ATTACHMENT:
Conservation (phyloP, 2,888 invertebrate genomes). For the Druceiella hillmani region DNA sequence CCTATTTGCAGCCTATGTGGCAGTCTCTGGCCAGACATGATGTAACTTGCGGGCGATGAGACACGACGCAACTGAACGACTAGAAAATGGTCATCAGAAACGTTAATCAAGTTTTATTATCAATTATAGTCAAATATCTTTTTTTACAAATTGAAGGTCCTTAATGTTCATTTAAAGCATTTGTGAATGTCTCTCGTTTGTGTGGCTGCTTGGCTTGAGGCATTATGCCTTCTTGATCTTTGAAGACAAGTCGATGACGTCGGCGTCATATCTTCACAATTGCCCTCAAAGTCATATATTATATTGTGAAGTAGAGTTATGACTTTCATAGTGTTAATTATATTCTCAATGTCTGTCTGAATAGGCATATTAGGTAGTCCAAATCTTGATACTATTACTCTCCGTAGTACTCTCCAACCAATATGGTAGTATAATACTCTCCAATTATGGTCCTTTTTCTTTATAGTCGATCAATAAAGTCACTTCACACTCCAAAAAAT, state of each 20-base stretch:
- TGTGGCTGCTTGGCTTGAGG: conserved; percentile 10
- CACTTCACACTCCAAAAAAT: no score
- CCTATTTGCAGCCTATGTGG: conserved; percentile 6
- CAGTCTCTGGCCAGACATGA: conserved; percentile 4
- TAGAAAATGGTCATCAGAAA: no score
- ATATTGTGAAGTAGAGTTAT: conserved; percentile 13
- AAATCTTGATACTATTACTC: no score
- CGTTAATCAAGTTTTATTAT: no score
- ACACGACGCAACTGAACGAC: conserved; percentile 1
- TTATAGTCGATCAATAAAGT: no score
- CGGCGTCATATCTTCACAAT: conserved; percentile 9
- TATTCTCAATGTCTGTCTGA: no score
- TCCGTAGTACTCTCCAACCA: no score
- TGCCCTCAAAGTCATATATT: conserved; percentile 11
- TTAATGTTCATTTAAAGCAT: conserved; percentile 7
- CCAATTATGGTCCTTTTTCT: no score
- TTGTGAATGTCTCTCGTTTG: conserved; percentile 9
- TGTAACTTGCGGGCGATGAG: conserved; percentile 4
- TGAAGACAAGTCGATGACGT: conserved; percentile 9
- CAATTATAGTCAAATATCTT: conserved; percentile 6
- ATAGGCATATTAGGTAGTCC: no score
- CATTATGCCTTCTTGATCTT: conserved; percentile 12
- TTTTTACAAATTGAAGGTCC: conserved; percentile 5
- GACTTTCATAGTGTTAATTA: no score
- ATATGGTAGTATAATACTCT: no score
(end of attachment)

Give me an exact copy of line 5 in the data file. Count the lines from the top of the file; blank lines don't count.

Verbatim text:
- CAGTCTCTGGCCAGACATGA: conserved; percentile 4